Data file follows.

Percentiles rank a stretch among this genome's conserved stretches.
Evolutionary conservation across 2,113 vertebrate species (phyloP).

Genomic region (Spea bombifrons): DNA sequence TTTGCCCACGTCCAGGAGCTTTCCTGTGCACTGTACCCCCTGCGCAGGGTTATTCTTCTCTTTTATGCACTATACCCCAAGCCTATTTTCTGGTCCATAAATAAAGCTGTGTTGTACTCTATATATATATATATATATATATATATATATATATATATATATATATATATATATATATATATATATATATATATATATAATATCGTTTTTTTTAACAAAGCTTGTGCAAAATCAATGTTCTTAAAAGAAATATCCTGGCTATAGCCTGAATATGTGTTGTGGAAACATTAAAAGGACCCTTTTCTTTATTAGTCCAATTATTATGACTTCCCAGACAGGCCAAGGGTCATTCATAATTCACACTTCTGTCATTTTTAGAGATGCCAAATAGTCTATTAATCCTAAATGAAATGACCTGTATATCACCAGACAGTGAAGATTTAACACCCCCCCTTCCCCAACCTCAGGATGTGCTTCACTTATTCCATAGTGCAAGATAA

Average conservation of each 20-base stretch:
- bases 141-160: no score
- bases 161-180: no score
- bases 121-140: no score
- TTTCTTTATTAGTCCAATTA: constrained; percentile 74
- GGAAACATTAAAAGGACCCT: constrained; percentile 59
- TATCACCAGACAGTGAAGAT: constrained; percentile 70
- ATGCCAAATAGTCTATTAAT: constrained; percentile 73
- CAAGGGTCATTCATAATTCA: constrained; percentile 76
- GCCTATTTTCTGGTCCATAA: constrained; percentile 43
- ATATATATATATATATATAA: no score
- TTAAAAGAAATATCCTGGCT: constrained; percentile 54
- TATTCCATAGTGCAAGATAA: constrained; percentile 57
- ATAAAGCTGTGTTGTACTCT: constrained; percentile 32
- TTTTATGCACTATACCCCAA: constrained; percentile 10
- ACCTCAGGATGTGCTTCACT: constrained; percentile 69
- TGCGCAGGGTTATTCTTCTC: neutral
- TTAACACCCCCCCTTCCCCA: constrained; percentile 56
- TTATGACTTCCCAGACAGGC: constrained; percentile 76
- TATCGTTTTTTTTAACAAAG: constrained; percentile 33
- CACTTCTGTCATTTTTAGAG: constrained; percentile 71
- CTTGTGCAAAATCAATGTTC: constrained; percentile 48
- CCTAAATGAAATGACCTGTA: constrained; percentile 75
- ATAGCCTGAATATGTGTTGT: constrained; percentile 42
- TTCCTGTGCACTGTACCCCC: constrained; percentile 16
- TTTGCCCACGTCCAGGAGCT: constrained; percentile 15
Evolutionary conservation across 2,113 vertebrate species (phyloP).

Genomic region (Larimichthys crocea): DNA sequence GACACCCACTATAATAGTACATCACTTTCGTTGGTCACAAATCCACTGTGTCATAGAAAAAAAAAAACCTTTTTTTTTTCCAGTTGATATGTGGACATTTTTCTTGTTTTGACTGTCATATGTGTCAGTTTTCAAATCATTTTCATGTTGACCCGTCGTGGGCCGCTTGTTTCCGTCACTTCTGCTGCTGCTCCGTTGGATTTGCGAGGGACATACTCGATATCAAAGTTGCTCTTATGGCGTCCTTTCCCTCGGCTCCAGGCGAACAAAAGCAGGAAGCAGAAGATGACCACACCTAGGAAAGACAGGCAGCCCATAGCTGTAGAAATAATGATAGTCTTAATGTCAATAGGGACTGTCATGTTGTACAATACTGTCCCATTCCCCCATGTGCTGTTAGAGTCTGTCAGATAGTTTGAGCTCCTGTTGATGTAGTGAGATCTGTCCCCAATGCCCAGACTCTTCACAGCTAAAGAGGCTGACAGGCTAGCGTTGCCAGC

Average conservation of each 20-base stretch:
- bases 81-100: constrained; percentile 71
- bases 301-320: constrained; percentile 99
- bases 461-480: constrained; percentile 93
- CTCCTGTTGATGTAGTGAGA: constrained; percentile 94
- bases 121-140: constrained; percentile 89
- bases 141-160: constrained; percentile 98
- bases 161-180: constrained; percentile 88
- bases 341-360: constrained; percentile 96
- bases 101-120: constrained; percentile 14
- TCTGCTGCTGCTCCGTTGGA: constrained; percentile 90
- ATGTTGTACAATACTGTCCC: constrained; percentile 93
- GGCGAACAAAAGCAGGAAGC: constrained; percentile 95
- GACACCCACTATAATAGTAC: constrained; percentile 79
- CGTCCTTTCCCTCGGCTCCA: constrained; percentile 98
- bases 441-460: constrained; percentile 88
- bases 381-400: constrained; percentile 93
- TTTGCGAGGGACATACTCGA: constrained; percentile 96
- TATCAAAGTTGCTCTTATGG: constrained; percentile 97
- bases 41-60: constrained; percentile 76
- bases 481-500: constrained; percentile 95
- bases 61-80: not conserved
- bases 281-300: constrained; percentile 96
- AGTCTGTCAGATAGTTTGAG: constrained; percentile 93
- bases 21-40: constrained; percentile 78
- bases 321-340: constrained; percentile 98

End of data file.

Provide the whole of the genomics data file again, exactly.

Percentiles rank a stretch among this genome's conserved stretches.
Evolutionary conservation across 2,113 vertebrate species (phyloP).

Genomic region (Spea bombifrons): DNA sequence TTTGCCCACGTCCAGGAGCTTTCCTGTGCACTGTACCCCCTGCGCAGGGTTATTCTTCTCTTTTATGCACTATACCCCAAGCCTATTTTCTGGTCCATAAATAAAGCTGTGTTGTACTCTATATATATATATATATATATATATATATATATATATATATATATATATATATATATATATATATATATATATATATATAATATCGTTTTTTTTAACAAAGCTTGTGCAAAATCAATGTTCTTAAAAGAAATATCCTGGCTATAGCCTGAATATGTGTTGTGGAAACATTAAAAGGACCCTTTTCTTTATTAGTCCAATTATTATGACTTCCCAGACAGGCCAAGGGTCATTCATAATTCACACTTCTGTCATTTTTAGAGATGCCAAATAGTCTATTAATCCTAAATGAAATGACCTGTATATCACCAGACAGTGAAGATTTAACACCCCCCCTTCCCCAACCTCAGGATGTGCTTCACTTATTCCATAGTGCAAGATAA

Average conservation of each 20-base stretch:
- bases 141-160: no score
- bases 161-180: no score
- bases 121-140: no score
- TTTCTTTATTAGTCCAATTA: constrained; percentile 74
- GGAAACATTAAAAGGACCCT: constrained; percentile 59
- TATCACCAGACAGTGAAGAT: constrained; percentile 70
- ATGCCAAATAGTCTATTAAT: constrained; percentile 73
- CAAGGGTCATTCATAATTCA: constrained; percentile 76
- GCCTATTTTCTGGTCCATAA: constrained; percentile 43
- ATATATATATATATATATAA: no score
- TTAAAAGAAATATCCTGGCT: constrained; percentile 54
- TATTCCATAGTGCAAGATAA: constrained; percentile 57
- ATAAAGCTGTGTTGTACTCT: constrained; percentile 32
- TTTTATGCACTATACCCCAA: constrained; percentile 10
- ACCTCAGGATGTGCTTCACT: constrained; percentile 69
- TGCGCAGGGTTATTCTTCTC: neutral
- TTAACACCCCCCCTTCCCCA: constrained; percentile 56
- TTATGACTTCCCAGACAGGC: constrained; percentile 76
- TATCGTTTTTTTTAACAAAG: constrained; percentile 33
- CACTTCTGTCATTTTTAGAG: constrained; percentile 71
- CTTGTGCAAAATCAATGTTC: constrained; percentile 48
- CCTAAATGAAATGACCTGTA: constrained; percentile 75
- ATAGCCTGAATATGTGTTGT: constrained; percentile 42
- TTCCTGTGCACTGTACCCCC: constrained; percentile 16
- TTTGCCCACGTCCAGGAGCT: constrained; percentile 15
Evolutionary conservation across 2,113 vertebrate species (phyloP).

Genomic region (Larimichthys crocea): DNA sequence GACACCCACTATAATAGTACATCACTTTCGTTGGTCACAAATCCACTGTGTCATAGAAAAAAAAAAACCTTTTTTTTTTCCAGTTGATATGTGGACATTTTTCTTGTTTTGACTGTCATATGTGTCAGTTTTCAAATCATTTTCATGTTGACCCGTCGTGGGCCGCTTGTTTCCGTCACTTCTGCTGCTGCTCCGTTGGATTTGCGAGGGACATACTCGATATCAAAGTTGCTCTTATGGCGTCCTTTCCCTCGGCTCCAGGCGAACAAAAGCAGGAAGCAGAAGATGACCACACCTAGGAAAGACAGGCAGCCCATAGCTGTAGAAATAATGATAGTCTTAATGTCAATAGGGACTGTCATGTTGTACAATACTGTCCCATTCCCCCATGTGCTGTTAGAGTCTGTCAGATAGTTTGAGCTCCTGTTGATGTAGTGAGATCTGTCCCCAATGCCCAGACTCTTCACAGCTAAAGAGGCTGACAGGCTAGCGTTGCCAGC

Average conservation of each 20-base stretch:
- bases 81-100: constrained; percentile 71
- bases 301-320: constrained; percentile 99
- bases 461-480: constrained; percentile 93
- CTCCTGTTGATGTAGTGAGA: constrained; percentile 94
- bases 121-140: constrained; percentile 89
- bases 141-160: constrained; percentile 98
- bases 161-180: constrained; percentile 88
- bases 341-360: constrained; percentile 96
- bases 101-120: constrained; percentile 14
- TCTGCTGCTGCTCCGTTGGA: constrained; percentile 90
- ATGTTGTACAATACTGTCCC: constrained; percentile 93
- GGCGAACAAAAGCAGGAAGC: constrained; percentile 95
- GACACCCACTATAATAGTAC: constrained; percentile 79
- CGTCCTTTCCCTCGGCTCCA: constrained; percentile 98
- bases 441-460: constrained; percentile 88
- bases 381-400: constrained; percentile 93
- TTTGCGAGGGACATACTCGA: constrained; percentile 96
- TATCAAAGTTGCTCTTATGG: constrained; percentile 97
- bases 41-60: constrained; percentile 76
- bases 481-500: constrained; percentile 95
- bases 61-80: not conserved
- bases 281-300: constrained; percentile 96
- AGTCTGTCAGATAGTTTGAG: constrained; percentile 93
- bases 21-40: constrained; percentile 78
- bases 321-340: constrained; percentile 98